FRANKFURT (Reuters) - While the world's leading central banks work with new tools to fix their flagging economies, those in many developing countries are still using old-fashioned interest rates to try to contain price rises.
In Brazil, where inflation pierced the government's target ceiling in March, rate hikes are seen as almost inevitable as sharp price increases have begun to irk Brazilians and could spoil President Dilma Rousseff's bid for re-election next year.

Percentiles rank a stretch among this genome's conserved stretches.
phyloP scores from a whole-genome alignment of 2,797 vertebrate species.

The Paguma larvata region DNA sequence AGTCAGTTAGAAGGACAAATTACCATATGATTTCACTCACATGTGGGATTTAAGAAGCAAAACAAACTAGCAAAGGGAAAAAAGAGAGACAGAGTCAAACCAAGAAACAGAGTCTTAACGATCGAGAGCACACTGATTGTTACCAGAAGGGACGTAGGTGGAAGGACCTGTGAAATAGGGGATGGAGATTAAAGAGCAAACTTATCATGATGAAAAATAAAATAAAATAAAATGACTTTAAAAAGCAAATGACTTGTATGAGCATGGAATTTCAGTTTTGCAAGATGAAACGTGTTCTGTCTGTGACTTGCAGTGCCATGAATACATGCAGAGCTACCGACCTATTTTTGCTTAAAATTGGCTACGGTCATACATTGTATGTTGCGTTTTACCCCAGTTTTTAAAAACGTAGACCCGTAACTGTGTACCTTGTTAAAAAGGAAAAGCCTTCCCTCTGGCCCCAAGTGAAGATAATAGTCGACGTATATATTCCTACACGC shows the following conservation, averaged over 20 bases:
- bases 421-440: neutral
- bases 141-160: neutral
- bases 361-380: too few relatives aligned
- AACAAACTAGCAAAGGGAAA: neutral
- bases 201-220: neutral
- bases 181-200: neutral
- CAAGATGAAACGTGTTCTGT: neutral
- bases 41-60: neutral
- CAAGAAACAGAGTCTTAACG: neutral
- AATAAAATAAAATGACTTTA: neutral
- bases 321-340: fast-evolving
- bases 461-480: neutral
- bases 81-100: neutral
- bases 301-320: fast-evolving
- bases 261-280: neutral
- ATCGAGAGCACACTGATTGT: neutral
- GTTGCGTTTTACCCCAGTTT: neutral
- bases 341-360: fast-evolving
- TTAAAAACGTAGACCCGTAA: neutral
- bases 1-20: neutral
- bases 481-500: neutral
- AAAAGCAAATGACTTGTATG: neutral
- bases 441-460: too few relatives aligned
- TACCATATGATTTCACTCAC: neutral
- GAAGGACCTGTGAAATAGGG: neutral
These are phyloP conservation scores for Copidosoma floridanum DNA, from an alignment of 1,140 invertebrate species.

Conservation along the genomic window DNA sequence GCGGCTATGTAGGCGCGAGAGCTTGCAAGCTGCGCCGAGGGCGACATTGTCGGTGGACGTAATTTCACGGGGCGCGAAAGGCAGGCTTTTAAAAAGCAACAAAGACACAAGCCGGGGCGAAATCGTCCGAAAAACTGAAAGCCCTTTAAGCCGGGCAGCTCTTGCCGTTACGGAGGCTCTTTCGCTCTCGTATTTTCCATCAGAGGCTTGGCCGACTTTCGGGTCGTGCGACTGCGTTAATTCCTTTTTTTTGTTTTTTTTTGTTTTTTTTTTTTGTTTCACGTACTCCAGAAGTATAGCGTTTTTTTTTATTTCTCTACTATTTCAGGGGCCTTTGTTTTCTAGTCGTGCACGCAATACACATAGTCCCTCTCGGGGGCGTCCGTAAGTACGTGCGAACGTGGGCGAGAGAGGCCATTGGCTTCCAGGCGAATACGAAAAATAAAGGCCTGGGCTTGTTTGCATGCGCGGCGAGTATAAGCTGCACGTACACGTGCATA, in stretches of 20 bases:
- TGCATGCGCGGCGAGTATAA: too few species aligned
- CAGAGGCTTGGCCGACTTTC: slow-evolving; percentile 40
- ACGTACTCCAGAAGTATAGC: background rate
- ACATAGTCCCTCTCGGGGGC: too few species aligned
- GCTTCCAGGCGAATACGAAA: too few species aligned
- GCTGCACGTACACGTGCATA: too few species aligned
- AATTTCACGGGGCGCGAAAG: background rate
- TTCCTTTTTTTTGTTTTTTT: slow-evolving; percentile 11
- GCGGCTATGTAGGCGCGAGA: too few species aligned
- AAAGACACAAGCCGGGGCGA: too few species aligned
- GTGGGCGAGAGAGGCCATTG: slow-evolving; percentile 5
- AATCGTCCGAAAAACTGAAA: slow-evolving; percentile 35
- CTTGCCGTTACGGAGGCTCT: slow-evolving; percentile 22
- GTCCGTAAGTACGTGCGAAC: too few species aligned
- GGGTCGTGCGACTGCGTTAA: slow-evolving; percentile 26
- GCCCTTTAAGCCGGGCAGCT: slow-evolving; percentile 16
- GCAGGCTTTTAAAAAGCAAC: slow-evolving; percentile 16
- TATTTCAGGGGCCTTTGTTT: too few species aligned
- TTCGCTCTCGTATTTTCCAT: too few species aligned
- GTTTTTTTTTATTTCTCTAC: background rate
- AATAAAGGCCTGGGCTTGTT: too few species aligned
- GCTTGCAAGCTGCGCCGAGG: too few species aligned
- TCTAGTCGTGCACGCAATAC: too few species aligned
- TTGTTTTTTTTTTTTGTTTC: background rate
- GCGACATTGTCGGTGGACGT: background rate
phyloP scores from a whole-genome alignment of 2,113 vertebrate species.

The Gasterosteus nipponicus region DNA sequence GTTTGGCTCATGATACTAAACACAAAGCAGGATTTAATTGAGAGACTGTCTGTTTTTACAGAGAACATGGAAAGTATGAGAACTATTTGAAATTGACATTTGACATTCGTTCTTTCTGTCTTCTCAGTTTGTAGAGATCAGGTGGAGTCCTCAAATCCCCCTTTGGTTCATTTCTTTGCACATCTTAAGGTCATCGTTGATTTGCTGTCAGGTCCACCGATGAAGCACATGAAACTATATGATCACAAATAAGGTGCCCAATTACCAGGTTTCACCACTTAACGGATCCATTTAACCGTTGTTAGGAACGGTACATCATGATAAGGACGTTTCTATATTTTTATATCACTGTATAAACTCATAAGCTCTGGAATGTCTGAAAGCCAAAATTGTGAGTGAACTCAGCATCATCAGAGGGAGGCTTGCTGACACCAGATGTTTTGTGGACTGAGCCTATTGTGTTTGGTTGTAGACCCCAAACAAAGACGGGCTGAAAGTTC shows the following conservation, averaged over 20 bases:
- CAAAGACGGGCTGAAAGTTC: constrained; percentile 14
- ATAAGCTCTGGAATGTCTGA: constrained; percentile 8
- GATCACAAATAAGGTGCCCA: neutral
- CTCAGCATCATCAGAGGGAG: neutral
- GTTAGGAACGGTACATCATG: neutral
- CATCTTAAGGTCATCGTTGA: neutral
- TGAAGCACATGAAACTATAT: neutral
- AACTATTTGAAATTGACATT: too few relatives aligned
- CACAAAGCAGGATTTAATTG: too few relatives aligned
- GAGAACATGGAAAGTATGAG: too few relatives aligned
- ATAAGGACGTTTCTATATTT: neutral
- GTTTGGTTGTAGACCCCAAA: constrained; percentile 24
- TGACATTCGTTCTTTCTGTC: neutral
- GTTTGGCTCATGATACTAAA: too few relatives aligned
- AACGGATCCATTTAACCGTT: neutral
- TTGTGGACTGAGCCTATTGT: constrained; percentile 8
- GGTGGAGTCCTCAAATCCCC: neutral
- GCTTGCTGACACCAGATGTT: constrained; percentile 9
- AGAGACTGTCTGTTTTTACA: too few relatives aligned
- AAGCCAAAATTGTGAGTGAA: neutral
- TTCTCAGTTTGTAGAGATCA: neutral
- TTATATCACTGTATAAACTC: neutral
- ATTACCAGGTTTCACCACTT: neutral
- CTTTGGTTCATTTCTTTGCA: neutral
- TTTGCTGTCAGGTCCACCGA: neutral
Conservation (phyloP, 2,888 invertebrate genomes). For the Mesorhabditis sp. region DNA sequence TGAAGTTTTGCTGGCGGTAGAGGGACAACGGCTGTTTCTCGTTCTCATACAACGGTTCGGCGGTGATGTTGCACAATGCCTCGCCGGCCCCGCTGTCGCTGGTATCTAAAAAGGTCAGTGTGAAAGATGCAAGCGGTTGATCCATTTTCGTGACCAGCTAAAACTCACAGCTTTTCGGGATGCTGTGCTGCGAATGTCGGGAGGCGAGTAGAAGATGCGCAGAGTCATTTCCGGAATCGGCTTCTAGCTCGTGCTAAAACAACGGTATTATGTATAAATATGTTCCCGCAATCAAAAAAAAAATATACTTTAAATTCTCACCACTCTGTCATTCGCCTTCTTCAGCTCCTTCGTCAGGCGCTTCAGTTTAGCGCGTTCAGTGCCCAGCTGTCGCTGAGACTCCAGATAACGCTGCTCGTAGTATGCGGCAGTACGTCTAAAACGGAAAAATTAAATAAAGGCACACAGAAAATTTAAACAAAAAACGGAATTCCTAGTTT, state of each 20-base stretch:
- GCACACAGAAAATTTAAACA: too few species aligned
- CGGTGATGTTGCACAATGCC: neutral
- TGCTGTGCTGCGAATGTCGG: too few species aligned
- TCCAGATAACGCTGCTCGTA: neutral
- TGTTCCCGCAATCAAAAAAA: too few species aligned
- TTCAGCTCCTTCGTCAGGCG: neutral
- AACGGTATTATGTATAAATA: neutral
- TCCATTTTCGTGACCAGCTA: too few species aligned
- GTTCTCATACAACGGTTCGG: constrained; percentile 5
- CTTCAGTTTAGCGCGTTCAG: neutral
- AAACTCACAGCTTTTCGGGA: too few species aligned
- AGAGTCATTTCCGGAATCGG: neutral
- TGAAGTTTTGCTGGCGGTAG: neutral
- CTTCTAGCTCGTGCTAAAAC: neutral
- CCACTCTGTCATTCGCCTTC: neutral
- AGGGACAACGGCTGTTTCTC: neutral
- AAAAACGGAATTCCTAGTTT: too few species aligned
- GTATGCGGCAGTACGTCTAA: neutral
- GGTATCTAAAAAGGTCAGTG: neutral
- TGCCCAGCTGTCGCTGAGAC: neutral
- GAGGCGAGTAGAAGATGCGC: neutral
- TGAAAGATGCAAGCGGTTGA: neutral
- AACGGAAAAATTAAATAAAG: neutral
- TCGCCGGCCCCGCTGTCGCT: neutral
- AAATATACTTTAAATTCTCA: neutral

In Nigeria, the central bank kept rates on hold at 12 percent for a ninth time in a row last month, citing concerns about external price pressures.
Even in Asia, South Korea's central bank held interest rates steady this month and signalled no rate cut soon, defying political pressure for a rate cut in response to Japan's bold monetary easing and tensions with North Korea.
In fact, only 14 of 90 central banks tracked by CentralBankNews.Info have ultra-low rates of 1 percent or lower.
(Writing by Paul Carrel; editing by Anna Willard)